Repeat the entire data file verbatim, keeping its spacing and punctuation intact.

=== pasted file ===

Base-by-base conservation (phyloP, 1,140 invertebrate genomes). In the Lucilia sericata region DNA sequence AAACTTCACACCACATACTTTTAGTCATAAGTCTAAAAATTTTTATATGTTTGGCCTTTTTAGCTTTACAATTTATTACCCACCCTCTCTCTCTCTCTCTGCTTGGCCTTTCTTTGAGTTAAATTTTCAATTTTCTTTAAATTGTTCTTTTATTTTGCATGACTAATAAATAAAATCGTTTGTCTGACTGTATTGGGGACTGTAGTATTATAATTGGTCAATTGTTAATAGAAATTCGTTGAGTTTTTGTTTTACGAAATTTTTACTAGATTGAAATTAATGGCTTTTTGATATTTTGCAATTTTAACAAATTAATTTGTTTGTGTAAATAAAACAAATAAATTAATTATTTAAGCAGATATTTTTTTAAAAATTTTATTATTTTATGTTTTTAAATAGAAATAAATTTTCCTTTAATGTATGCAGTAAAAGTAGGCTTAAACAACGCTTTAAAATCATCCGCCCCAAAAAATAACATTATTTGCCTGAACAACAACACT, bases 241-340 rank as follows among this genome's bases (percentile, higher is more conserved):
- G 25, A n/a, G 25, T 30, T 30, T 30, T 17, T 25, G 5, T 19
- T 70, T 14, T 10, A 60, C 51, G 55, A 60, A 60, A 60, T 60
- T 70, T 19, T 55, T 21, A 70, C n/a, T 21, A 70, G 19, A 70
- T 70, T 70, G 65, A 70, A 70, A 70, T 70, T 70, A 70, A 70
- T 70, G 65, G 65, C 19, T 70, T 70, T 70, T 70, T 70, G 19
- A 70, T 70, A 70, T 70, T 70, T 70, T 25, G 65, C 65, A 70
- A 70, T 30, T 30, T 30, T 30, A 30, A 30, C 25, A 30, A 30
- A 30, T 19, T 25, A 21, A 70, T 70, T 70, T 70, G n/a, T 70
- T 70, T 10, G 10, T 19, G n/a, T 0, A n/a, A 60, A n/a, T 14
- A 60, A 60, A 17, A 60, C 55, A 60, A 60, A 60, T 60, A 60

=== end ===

Base-by-base conservation (phyloP, 1,140 invertebrate genomes). In the Lucilia sericata region DNA sequence AAACTTCACACCACATACTTTTAGTCATAAGTCTAAAAATTTTTATATGTTTGGCCTTTTTAGCTTTACAATTTATTACCCACCCTCTCTCTCTCTCTCTGCTTGGCCTTTCTTTGAGTTAAATTTTCAATTTTCTTTAAATTGTTCTTTTATTTTGCATGACTAATAAATAAAATCGTTTGTCTGACTGTATTGGGGACTGTAGTATTATAATTGGTCAATTGTTAATAGAAATTCGTTGAGTTTTTGTTTTACGAAATTTTTACTAGATTGAAATTAATGGCTTTTTGATATTTTGCAATTTTAACAAATTAATTTGTTTGTGTAAATAAAACAAATAAATTAATTATTTAAGCAGATATTTTTTTAAAAATTTTATTATTTTATGTTTTTAAATAGAAATAAATTTTCCTTTAATGTATGCAGTAAAAGTAGGCTTAAACAACGCTTTAAAATCATCCGCCCCAAAAAATAACATTATTTGCCTGAACAACAACACT, bases 241-340 rank as follows among this genome's bases (percentile, higher is more conserved):
- G 25, A n/a, G 25, T 30, T 30, T 30, T 17, T 25, G 5, T 19
- T 70, T 14, T 10, A 60, C 51, G 55, A 60, A 60, A 60, T 60
- T 70, T 19, T 55, T 21, A 70, C n/a, T 21, A 70, G 19, A 70
- T 70, T 70, G 65, A 70, A 70, A 70, T 70, T 70, A 70, A 70
- T 70, G 65, G 65, C 19, T 70, T 70, T 70, T 70, T 70, G 19
- A 70, T 70, A 70, T 70, T 70, T 70, T 25, G 65, C 65, A 70
- A 70, T 30, T 30, T 30, T 30, A 30, A 30, C 25, A 30, A 30
- A 30, T 19, T 25, A 21, A 70, T 70, T 70, T 70, G n/a, T 70
- T 70, T 10, G 10, T 19, G n/a, T 0, A n/a, A 60, A n/a, T 14
- A 60, A 60, A 17, A 60, C 55, A 60, A 60, A 60, T 60, A 60